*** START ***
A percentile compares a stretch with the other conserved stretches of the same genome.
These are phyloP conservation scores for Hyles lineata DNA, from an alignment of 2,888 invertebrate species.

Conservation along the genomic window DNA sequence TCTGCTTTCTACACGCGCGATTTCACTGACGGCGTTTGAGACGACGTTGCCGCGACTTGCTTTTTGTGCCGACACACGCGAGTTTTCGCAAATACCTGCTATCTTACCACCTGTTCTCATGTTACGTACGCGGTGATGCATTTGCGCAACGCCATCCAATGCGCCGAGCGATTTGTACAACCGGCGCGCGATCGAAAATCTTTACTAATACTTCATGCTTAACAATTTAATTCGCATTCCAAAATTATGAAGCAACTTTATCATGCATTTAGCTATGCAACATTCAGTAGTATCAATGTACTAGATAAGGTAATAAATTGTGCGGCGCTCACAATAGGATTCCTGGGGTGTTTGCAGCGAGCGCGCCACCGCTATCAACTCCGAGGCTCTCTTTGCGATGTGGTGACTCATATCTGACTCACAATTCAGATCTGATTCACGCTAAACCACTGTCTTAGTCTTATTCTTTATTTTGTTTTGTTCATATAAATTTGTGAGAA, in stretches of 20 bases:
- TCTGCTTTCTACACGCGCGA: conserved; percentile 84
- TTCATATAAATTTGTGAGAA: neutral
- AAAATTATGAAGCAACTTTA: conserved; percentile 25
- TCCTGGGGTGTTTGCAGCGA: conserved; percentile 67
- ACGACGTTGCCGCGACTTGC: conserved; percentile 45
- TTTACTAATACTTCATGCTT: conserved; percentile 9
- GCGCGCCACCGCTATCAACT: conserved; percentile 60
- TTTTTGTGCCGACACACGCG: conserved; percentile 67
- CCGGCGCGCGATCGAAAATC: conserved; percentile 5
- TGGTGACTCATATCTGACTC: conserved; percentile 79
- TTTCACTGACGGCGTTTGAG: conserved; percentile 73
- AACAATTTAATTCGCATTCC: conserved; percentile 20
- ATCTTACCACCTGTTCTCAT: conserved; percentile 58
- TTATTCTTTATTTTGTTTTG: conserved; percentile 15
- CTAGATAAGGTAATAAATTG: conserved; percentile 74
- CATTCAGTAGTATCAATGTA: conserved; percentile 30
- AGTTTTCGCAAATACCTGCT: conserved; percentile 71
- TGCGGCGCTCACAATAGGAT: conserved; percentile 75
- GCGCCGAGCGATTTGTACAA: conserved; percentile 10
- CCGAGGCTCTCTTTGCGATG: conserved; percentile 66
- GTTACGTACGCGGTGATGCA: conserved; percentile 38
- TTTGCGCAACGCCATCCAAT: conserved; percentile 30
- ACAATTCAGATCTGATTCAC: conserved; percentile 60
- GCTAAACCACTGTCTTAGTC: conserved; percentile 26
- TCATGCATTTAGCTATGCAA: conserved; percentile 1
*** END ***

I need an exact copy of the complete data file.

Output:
A percentile compares a stretch with the other conserved stretches of the same genome.
These are phyloP conservation scores for Hyles lineata DNA, from an alignment of 2,888 invertebrate species.

Conservation along the genomic window DNA sequence TCTGCTTTCTACACGCGCGATTTCACTGACGGCGTTTGAGACGACGTTGCCGCGACTTGCTTTTTGTGCCGACACACGCGAGTTTTCGCAAATACCTGCTATCTTACCACCTGTTCTCATGTTACGTACGCGGTGATGCATTTGCGCAACGCCATCCAATGCGCCGAGCGATTTGTACAACCGGCGCGCGATCGAAAATCTTTACTAATACTTCATGCTTAACAATTTAATTCGCATTCCAAAATTATGAAGCAACTTTATCATGCATTTAGCTATGCAACATTCAGTAGTATCAATGTACTAGATAAGGTAATAAATTGTGCGGCGCTCACAATAGGATTCCTGGGGTGTTTGCAGCGAGCGCGCCACCGCTATCAACTCCGAGGCTCTCTTTGCGATGTGGTGACTCATATCTGACTCACAATTCAGATCTGATTCACGCTAAACCACTGTCTTAGTCTTATTCTTTATTTTGTTTTGTTCATATAAATTTGTGAGAA, in stretches of 20 bases:
- TCTGCTTTCTACACGCGCGA: conserved; percentile 84
- TTCATATAAATTTGTGAGAA: neutral
- AAAATTATGAAGCAACTTTA: conserved; percentile 25
- TCCTGGGGTGTTTGCAGCGA: conserved; percentile 67
- ACGACGTTGCCGCGACTTGC: conserved; percentile 45
- TTTACTAATACTTCATGCTT: conserved; percentile 9
- GCGCGCCACCGCTATCAACT: conserved; percentile 60
- TTTTTGTGCCGACACACGCG: conserved; percentile 67
- CCGGCGCGCGATCGAAAATC: conserved; percentile 5
- TGGTGACTCATATCTGACTC: conserved; percentile 79
- TTTCACTGACGGCGTTTGAG: conserved; percentile 73
- AACAATTTAATTCGCATTCC: conserved; percentile 20
- ATCTTACCACCTGTTCTCAT: conserved; percentile 58
- TTATTCTTTATTTTGTTTTG: conserved; percentile 15
- CTAGATAAGGTAATAAATTG: conserved; percentile 74
- CATTCAGTAGTATCAATGTA: conserved; percentile 30
- AGTTTTCGCAAATACCTGCT: conserved; percentile 71
- TGCGGCGCTCACAATAGGAT: conserved; percentile 75
- GCGCCGAGCGATTTGTACAA: conserved; percentile 10
- CCGAGGCTCTCTTTGCGATG: conserved; percentile 66
- GTTACGTACGCGGTGATGCA: conserved; percentile 38
- TTTGCGCAACGCCATCCAAT: conserved; percentile 30
- ACAATTCAGATCTGATTCAC: conserved; percentile 60
- GCTAAACCACTGTCTTAGTC: conserved; percentile 26
- TCATGCATTTAGCTATGCAA: conserved; percentile 1